Gene expressions of IgA, CCL28, TGF-β1, RARα, RARβ, pIgR and IL-6 were assessed in the SMG at the end of the study to examine in depth the mechanism involved in the Ig modulation activity of cocoa products (Fig. 5). IgA expression was significantly down-regulated only in the C10 group compared with the REF and CF diets, whereas CCL28 was significantly up-regulated by this diet compared with the CF diet (P<0·05). In addition, a tendency to down-regulate TGF-β1 gene expression has been observed in the C10 diet group. On the other hand, the CF diet-fed animals showed significantly lower expressions of TGF-β1 and RARα after 3 weeks of nutritional intervention compared with REF animals (P<0·05). Moreover, the expression of pIgR in animals fed CF was also significantly lower than those fed the I diet (P<0·05). The I diet did not modify the expression of any of the studied genes. Il6 expression was not detected in the SMG from any of the studied groups.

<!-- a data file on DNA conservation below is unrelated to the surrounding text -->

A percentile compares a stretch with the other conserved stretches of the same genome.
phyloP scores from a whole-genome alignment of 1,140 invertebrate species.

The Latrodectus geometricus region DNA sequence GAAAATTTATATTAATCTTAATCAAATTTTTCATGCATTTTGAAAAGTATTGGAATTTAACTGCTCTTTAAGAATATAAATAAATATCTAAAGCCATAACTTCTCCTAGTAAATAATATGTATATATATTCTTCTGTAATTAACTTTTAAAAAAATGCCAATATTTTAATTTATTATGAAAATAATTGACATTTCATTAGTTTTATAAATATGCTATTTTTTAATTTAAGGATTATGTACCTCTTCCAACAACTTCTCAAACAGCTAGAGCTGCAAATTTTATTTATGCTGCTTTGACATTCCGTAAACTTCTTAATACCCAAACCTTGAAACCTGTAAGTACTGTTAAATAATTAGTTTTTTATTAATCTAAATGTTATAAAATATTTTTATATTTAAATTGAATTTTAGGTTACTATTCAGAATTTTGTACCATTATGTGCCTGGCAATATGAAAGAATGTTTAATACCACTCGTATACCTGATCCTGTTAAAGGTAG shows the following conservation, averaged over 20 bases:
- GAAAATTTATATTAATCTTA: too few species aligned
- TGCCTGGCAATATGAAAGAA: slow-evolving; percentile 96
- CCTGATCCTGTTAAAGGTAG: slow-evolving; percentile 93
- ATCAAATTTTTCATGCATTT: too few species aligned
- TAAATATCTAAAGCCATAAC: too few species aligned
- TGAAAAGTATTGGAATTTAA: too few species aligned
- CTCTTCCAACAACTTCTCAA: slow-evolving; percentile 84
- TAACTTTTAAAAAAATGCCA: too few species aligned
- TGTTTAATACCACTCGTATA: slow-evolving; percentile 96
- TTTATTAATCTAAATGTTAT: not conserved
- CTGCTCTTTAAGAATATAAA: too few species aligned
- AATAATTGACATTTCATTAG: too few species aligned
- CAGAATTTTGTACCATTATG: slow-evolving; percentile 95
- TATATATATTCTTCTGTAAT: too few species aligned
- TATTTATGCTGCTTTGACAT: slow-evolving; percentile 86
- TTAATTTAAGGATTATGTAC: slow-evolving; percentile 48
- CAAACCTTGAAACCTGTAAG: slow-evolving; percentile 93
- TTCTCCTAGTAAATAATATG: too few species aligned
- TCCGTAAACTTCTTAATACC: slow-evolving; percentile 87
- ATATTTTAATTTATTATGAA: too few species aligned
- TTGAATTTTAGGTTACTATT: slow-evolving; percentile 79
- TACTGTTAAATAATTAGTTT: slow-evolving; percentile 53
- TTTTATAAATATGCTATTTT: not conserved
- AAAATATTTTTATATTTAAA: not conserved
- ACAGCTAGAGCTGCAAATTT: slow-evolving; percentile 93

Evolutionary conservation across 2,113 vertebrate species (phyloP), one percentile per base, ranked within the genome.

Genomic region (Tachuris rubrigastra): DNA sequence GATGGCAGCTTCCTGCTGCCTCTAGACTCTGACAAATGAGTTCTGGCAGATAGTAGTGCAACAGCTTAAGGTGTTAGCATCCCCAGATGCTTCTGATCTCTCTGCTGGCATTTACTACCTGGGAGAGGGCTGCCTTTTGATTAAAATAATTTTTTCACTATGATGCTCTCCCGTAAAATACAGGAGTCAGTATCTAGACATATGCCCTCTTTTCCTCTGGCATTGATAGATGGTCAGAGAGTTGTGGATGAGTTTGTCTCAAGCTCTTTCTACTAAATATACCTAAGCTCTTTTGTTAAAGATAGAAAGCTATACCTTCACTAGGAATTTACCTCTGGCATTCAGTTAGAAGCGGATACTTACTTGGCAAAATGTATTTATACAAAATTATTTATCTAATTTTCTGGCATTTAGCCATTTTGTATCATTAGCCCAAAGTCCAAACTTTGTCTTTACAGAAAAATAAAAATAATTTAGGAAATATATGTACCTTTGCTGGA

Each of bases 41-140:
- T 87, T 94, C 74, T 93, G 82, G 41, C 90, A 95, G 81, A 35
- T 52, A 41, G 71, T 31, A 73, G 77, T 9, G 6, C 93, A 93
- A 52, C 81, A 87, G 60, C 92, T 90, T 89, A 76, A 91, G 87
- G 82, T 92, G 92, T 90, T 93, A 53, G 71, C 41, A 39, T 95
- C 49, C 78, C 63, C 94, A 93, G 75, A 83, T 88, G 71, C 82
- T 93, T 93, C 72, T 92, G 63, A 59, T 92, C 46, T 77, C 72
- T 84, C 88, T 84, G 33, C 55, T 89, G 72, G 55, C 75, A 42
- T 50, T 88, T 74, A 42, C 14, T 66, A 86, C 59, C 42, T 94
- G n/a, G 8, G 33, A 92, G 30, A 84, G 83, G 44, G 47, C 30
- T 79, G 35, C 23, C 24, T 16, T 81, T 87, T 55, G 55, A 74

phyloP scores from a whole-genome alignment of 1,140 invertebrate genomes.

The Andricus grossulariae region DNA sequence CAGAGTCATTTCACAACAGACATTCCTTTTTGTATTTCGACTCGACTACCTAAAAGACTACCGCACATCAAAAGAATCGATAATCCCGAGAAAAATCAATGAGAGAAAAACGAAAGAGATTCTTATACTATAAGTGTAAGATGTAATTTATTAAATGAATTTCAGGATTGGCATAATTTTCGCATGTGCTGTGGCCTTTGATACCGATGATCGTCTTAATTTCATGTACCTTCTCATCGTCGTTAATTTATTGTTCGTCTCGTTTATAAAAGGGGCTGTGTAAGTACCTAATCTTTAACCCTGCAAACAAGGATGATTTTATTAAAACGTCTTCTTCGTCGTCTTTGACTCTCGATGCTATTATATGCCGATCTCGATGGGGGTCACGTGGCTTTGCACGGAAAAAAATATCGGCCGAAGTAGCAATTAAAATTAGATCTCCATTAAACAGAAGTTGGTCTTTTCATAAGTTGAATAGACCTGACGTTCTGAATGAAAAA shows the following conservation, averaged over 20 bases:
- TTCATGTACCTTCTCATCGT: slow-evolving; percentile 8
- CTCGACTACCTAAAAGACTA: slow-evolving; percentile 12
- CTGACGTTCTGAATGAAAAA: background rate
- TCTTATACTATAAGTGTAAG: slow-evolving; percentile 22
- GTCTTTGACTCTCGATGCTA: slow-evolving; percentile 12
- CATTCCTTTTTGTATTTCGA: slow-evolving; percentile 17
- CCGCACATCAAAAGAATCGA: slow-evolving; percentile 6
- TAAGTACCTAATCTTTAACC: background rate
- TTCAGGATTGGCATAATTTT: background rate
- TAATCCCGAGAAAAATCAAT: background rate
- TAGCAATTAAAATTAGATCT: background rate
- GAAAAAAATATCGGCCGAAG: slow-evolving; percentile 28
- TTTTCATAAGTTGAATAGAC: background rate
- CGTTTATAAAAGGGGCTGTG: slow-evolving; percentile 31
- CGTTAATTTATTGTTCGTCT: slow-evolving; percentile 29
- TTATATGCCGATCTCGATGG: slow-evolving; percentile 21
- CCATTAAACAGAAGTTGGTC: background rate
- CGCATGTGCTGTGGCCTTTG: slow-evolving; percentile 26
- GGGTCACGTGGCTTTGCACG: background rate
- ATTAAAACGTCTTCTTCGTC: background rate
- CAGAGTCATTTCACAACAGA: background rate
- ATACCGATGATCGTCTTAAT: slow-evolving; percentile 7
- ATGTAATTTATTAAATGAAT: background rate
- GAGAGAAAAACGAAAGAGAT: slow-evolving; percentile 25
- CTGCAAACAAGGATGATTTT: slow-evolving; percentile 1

Fig. 5 Expressions of genes associated with IgA synthesis, secretion, switching and intestinal homing in submaxillary salivary gland after 3 weeks of diet. Expression levels were normalised using the expression of Gusb (β-glucuronidase) as the endogenous housekeeping gene. Values are means (n 5–6), with their standard errors represented by vertical bars. * Mean value was significantly different from that of the reference (REF) group, which represents 100 % gene expression (P<0·05); ‡ mean value was significantly different from that of the group consuming the cocoa fibre (CF) diet (P<0·05); § mean value was significantly different from that of the group consuming the inulin (I) diet (P<0·05). , REF; , cocoa; , CF; , I; CCL28, chemokine(C-C motif) ligand 28; TGF-β1, transforming growth factor β1; RAR, retinoic acid receptor; pIgR, polymeric immunoglobulin receptor.

Discussion